His whole argument has the feel of someone dancing on the head of a pin; as if the justification of a person’s feelings of loss and sense of betrayal really depends upon whether someone had actually been physically removed from their home by estate managers, or whether instead the policies and actions of those estate managers had placed people in such ‘difficulties of circumstance’ (a euphemism that seems characteristic of Whig approaches to history) that they felt no option but to leave their homes of their own will (if it can be so described). Devine’s awkward dance only begs the questions of who and what had caused such circumstances that led people to leave; a question that as often as not returns us to the landlord’s front door.
The discussion of religion was similarly flawed. Had Professor Meek or another Gaelic speaking historian such as Allan MacColl participated, it is unlikely that Murray Pittock’s one-sided and out-dated (he acknowledged as much) caricature of the role of the Presbyterian religion in the clearances as emphasising the people’s sinfulness and encouraging their passivity would have gone unchallenged. A series of scholarly works – not all of them recent – demonstrates that the response of the church and its leaders to clearance was varied and complex and contradicts Pittock’s narrow portrayal of ‘the grim figure’ of Calvinism and its ministers. To argue as I am doing here is not to deny that such grim individuals existed, but to recognise that such individuals did not define the whole Presbyterian response to the clearances, and therefore such individuals should not be used by contemporary historians to suggest that they did.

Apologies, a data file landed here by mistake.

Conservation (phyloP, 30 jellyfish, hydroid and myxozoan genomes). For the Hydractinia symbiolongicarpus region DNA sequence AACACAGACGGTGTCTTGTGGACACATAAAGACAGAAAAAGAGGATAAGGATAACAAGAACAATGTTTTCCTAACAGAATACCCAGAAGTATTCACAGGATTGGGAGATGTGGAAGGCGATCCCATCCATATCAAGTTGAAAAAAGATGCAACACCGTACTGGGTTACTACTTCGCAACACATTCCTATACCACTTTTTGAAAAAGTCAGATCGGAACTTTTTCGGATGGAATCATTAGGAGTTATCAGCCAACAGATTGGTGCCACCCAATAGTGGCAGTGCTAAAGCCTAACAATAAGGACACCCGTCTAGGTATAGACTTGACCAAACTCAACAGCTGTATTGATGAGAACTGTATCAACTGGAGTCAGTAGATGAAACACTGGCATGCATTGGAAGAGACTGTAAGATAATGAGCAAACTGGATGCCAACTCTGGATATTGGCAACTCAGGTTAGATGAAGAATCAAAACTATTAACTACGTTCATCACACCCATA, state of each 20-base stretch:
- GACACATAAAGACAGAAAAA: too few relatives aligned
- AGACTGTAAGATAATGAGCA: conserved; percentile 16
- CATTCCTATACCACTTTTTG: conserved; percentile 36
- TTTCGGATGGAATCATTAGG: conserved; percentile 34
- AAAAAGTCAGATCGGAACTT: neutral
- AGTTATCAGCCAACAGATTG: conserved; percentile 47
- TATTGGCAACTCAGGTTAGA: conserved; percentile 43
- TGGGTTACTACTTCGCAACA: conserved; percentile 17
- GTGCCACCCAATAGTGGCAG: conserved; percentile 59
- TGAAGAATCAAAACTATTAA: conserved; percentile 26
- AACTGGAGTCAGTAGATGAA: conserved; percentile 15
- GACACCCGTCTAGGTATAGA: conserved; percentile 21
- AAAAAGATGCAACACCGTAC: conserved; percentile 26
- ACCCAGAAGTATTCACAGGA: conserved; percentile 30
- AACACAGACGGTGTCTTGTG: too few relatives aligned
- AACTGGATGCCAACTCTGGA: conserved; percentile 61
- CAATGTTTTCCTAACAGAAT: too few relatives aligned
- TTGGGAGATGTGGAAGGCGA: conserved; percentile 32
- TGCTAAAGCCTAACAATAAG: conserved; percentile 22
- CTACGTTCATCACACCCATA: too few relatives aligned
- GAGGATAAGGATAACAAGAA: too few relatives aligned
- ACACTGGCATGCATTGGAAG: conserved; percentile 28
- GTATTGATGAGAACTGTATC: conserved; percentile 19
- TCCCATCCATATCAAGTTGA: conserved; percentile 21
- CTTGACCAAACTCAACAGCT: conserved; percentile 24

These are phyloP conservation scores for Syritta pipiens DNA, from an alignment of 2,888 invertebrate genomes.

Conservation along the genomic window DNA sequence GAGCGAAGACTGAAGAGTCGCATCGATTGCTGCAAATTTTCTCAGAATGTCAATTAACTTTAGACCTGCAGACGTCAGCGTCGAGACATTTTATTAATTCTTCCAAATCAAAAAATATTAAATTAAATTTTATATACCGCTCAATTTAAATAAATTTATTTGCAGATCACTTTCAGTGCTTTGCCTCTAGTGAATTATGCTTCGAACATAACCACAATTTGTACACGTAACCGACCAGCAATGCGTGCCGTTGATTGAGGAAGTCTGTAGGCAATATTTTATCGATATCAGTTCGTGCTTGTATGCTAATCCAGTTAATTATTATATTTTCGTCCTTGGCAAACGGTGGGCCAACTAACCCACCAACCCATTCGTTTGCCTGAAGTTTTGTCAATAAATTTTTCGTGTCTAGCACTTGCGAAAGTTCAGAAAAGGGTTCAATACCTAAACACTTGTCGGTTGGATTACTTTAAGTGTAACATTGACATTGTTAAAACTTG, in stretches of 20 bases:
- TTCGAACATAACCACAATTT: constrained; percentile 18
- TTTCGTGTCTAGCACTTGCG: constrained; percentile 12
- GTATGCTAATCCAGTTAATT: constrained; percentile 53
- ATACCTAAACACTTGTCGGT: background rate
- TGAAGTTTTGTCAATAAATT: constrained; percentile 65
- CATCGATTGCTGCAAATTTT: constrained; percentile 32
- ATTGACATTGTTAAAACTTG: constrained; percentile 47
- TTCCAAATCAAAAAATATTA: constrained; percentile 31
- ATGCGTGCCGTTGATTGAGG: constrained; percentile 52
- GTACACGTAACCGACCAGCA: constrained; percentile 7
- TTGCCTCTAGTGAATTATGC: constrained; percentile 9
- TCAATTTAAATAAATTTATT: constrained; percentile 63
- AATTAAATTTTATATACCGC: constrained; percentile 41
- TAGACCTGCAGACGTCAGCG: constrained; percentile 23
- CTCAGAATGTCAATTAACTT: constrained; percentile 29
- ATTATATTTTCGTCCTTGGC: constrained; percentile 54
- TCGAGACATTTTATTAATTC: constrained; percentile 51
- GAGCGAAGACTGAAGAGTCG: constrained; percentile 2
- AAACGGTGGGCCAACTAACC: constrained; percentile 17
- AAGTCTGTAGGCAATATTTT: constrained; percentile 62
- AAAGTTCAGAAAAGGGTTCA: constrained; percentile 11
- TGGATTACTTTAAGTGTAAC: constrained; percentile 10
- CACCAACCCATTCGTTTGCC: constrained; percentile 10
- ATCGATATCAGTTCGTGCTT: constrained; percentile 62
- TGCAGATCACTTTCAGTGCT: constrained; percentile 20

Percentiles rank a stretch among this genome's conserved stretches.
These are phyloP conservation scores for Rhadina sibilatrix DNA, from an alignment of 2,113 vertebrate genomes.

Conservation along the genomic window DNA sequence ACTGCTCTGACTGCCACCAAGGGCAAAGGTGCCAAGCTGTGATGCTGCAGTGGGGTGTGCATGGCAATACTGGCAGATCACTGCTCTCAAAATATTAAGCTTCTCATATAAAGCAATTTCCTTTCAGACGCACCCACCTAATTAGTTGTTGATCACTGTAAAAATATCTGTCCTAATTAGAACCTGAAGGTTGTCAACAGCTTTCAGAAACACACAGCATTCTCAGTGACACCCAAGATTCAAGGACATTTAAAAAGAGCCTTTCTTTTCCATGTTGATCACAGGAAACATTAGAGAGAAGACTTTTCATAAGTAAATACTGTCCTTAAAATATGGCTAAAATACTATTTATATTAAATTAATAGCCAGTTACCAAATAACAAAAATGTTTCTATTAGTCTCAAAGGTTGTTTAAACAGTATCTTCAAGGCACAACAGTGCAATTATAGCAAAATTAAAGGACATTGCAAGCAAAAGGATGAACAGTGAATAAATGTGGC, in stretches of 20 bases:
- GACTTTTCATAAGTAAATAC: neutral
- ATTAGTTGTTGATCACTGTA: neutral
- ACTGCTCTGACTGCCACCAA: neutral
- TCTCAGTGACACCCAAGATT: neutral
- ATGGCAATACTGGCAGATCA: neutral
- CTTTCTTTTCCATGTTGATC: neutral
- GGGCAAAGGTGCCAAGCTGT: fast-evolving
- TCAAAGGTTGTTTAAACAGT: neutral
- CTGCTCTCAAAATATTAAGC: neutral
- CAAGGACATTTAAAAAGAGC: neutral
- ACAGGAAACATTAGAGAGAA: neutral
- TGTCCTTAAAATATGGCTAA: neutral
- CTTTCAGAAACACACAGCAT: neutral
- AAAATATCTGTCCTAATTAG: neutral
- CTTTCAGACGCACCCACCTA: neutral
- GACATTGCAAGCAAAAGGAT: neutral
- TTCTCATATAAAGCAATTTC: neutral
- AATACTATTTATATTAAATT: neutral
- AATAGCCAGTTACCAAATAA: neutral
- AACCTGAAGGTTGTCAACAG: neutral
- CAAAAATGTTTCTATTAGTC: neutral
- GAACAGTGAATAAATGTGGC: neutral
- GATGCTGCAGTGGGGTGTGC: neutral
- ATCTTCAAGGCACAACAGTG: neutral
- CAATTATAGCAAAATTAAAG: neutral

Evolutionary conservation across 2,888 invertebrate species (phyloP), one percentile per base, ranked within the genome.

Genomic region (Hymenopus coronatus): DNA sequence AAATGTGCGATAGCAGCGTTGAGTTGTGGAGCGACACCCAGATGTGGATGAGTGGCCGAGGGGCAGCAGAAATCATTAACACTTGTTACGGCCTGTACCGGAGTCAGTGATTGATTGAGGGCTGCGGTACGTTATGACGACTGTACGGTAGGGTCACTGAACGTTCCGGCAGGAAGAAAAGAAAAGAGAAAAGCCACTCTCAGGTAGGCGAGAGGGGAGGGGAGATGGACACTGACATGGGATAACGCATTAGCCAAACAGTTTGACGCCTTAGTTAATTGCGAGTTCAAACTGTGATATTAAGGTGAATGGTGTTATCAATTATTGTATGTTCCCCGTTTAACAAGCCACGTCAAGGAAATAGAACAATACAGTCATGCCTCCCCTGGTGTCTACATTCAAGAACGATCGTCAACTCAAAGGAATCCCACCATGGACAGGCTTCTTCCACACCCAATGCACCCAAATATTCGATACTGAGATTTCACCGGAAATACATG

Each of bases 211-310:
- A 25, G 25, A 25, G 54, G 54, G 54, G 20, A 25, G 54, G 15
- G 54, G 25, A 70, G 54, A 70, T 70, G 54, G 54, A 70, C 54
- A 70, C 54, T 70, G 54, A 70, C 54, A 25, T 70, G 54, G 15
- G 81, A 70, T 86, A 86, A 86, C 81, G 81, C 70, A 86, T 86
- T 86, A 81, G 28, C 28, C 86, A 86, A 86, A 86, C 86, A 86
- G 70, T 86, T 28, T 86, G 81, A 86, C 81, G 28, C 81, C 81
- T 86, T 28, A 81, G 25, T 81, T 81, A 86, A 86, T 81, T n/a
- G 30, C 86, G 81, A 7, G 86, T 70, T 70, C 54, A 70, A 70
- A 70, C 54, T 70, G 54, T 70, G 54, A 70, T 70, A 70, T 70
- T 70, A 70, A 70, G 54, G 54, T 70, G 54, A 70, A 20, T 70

All three contributors to In Our Time seemed happy to agree that the native people’s view of their own past could best be thought of as ‘mythology’ – presumably unaware that some of their own contributions could be considered in much the same way. Pittock began this trend by arguing that the architects of the 1886 Crofting Act had been critically influenced by WF Skene’s Celtic Scotland of 1879, a book which had laid out a schematic account of pre-crofting landholding arrangements among the Gaelic speaking clans.
Therefore, claimed Pittock, when the Government legislated ‘they did so on the basis of really a slightly mythologised view of immemorial rights to landholding which themselves had really had been the consequences of relatively recent historical developments’. Pittock went on to claim that ‘that mythology actually underpinned the way the clearances then presented themselves in the cultural memory of Scotland in the 20th century’.
However, even a listener without previous knowledge of the clearances might have hoped that Melvyn Bragg would ask Pittock to reconcile the ‘mythology of immemorial rights’ claim with the argument that Pittock had made just minutes before; namely, that dùthchas – which in Pittock’s view is ‘the idea that there is a common purpose and a common right of some kind in the land and also there is a protector who is the landlord’ – was a concept that ‘seems to have survived, albeit imperfectly, some of the changes’ in land management in the 18th and 19th centuries.
Therefore, Pittock’s statements here show that he believes both that the Gaels’ views about their immemorial rights to land were a myth, and also that they were a real and surviving concept. Considered separately, his two statements appeared eloquent and in earnest. But bring them together and they dissolve into absurdity.
Imperial conventions in Scottish history
None of the foregoing criticism is to say that the programme was without interest or insight. Each of the scholars made some useful contributions to the debate. However, as Brian James Macleod has also observed, it is to say that a whole range of assumptions and conventions about what – and who – counts in Scottish history had been brought to bear on the topic of the clearances; initially by the programme’s London-based producers; and subsequently by its three non-Gael Scottish contributors.
As the discussion of Sikh culture on In Our Time exemplifies, contemporary public discourse in post-imperial Britain, in some cases at least, has to be seen to include the views and voices of those peoples who were colonised by British imperialism and whose lives and cultures were changed irrevocably as a result.